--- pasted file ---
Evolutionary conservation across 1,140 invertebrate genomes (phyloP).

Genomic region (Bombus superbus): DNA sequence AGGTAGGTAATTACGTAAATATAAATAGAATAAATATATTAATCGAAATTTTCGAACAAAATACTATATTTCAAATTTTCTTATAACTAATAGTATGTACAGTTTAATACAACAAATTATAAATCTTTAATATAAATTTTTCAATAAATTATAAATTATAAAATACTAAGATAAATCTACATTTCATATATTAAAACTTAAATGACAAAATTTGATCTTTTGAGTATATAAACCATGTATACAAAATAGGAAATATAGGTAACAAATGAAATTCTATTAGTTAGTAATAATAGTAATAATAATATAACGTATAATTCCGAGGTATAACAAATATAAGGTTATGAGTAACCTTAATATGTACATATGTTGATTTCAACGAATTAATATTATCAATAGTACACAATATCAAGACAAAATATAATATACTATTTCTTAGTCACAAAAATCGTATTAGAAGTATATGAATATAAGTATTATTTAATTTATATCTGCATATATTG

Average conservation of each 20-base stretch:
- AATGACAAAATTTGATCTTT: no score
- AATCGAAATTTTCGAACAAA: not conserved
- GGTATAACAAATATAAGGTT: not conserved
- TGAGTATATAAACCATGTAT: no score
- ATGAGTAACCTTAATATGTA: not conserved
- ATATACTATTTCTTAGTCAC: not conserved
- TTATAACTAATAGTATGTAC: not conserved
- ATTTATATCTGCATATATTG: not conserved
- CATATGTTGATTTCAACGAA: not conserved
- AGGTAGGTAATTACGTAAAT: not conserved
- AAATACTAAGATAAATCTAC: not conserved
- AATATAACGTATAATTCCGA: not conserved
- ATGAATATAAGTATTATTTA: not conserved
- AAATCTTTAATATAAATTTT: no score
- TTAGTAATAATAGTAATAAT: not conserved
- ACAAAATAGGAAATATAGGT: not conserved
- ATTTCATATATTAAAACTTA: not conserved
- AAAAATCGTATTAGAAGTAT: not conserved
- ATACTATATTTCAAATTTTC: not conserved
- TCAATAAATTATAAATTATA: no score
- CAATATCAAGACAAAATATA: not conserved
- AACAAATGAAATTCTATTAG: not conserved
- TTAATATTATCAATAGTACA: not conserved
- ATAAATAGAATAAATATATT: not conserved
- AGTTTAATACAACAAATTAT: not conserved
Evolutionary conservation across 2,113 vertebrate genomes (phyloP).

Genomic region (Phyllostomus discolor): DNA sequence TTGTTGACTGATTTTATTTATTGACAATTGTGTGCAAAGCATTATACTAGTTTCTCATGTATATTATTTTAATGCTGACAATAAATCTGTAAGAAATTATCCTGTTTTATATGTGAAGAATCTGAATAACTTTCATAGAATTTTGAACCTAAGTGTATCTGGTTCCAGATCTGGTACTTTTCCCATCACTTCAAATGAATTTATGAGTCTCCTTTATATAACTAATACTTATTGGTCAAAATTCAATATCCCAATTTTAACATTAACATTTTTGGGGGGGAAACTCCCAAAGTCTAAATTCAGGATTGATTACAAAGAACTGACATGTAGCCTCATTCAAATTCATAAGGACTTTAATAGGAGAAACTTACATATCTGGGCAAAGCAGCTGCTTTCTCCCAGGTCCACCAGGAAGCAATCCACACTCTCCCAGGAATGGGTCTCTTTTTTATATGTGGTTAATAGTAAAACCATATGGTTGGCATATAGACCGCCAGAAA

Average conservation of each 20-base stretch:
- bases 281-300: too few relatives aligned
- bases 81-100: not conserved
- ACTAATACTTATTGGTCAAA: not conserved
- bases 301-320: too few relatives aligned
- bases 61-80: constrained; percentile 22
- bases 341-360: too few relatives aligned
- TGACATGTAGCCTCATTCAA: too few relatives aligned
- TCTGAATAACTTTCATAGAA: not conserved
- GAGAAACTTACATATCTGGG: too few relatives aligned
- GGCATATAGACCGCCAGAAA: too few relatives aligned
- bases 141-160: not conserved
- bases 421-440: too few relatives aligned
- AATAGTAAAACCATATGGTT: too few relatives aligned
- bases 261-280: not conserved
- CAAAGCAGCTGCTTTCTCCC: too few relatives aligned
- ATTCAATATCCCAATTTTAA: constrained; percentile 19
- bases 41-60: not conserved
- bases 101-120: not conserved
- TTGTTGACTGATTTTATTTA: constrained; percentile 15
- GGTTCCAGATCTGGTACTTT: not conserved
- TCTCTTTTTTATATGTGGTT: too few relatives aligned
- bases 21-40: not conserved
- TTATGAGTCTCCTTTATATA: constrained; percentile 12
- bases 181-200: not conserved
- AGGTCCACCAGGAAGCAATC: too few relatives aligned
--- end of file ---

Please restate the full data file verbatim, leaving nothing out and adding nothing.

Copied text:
Evolutionary conservation across 1,140 invertebrate genomes (phyloP).

Genomic region (Bombus superbus): DNA sequence AGGTAGGTAATTACGTAAATATAAATAGAATAAATATATTAATCGAAATTTTCGAACAAAATACTATATTTCAAATTTTCTTATAACTAATAGTATGTACAGTTTAATACAACAAATTATAAATCTTTAATATAAATTTTTCAATAAATTATAAATTATAAAATACTAAGATAAATCTACATTTCATATATTAAAACTTAAATGACAAAATTTGATCTTTTGAGTATATAAACCATGTATACAAAATAGGAAATATAGGTAACAAATGAAATTCTATTAGTTAGTAATAATAGTAATAATAATATAACGTATAATTCCGAGGTATAACAAATATAAGGTTATGAGTAACCTTAATATGTACATATGTTGATTTCAACGAATTAATATTATCAATAGTACACAATATCAAGACAAAATATAATATACTATTTCTTAGTCACAAAAATCGTATTAGAAGTATATGAATATAAGTATTATTTAATTTATATCTGCATATATTG

Average conservation of each 20-base stretch:
- AATGACAAAATTTGATCTTT: no score
- AATCGAAATTTTCGAACAAA: not conserved
- GGTATAACAAATATAAGGTT: not conserved
- TGAGTATATAAACCATGTAT: no score
- ATGAGTAACCTTAATATGTA: not conserved
- ATATACTATTTCTTAGTCAC: not conserved
- TTATAACTAATAGTATGTAC: not conserved
- ATTTATATCTGCATATATTG: not conserved
- CATATGTTGATTTCAACGAA: not conserved
- AGGTAGGTAATTACGTAAAT: not conserved
- AAATACTAAGATAAATCTAC: not conserved
- AATATAACGTATAATTCCGA: not conserved
- ATGAATATAAGTATTATTTA: not conserved
- AAATCTTTAATATAAATTTT: no score
- TTAGTAATAATAGTAATAAT: not conserved
- ACAAAATAGGAAATATAGGT: not conserved
- ATTTCATATATTAAAACTTA: not conserved
- AAAAATCGTATTAGAAGTAT: not conserved
- ATACTATATTTCAAATTTTC: not conserved
- TCAATAAATTATAAATTATA: no score
- CAATATCAAGACAAAATATA: not conserved
- AACAAATGAAATTCTATTAG: not conserved
- TTAATATTATCAATAGTACA: not conserved
- ATAAATAGAATAAATATATT: not conserved
- AGTTTAATACAACAAATTAT: not conserved
Evolutionary conservation across 2,113 vertebrate genomes (phyloP).

Genomic region (Phyllostomus discolor): DNA sequence TTGTTGACTGATTTTATTTATTGACAATTGTGTGCAAAGCATTATACTAGTTTCTCATGTATATTATTTTAATGCTGACAATAAATCTGTAAGAAATTATCCTGTTTTATATGTGAAGAATCTGAATAACTTTCATAGAATTTTGAACCTAAGTGTATCTGGTTCCAGATCTGGTACTTTTCCCATCACTTCAAATGAATTTATGAGTCTCCTTTATATAACTAATACTTATTGGTCAAAATTCAATATCCCAATTTTAACATTAACATTTTTGGGGGGGAAACTCCCAAAGTCTAAATTCAGGATTGATTACAAAGAACTGACATGTAGCCTCATTCAAATTCATAAGGACTTTAATAGGAGAAACTTACATATCTGGGCAAAGCAGCTGCTTTCTCCCAGGTCCACCAGGAAGCAATCCACACTCTCCCAGGAATGGGTCTCTTTTTTATATGTGGTTAATAGTAAAACCATATGGTTGGCATATAGACCGCCAGAAA

Average conservation of each 20-base stretch:
- bases 281-300: too few relatives aligned
- bases 81-100: not conserved
- ACTAATACTTATTGGTCAAA: not conserved
- bases 301-320: too few relatives aligned
- bases 61-80: constrained; percentile 22
- bases 341-360: too few relatives aligned
- TGACATGTAGCCTCATTCAA: too few relatives aligned
- TCTGAATAACTTTCATAGAA: not conserved
- GAGAAACTTACATATCTGGG: too few relatives aligned
- GGCATATAGACCGCCAGAAA: too few relatives aligned
- bases 141-160: not conserved
- bases 421-440: too few relatives aligned
- AATAGTAAAACCATATGGTT: too few relatives aligned
- bases 261-280: not conserved
- CAAAGCAGCTGCTTTCTCCC: too few relatives aligned
- ATTCAATATCCCAATTTTAA: constrained; percentile 19
- bases 41-60: not conserved
- bases 101-120: not conserved
- TTGTTGACTGATTTTATTTA: constrained; percentile 15
- GGTTCCAGATCTGGTACTTT: not conserved
- TCTCTTTTTTATATGTGGTT: too few relatives aligned
- bases 21-40: not conserved
- TTATGAGTCTCCTTTATATA: constrained; percentile 12
- bases 181-200: not conserved
- AGGTCCACCAGGAAGCAATC: too few relatives aligned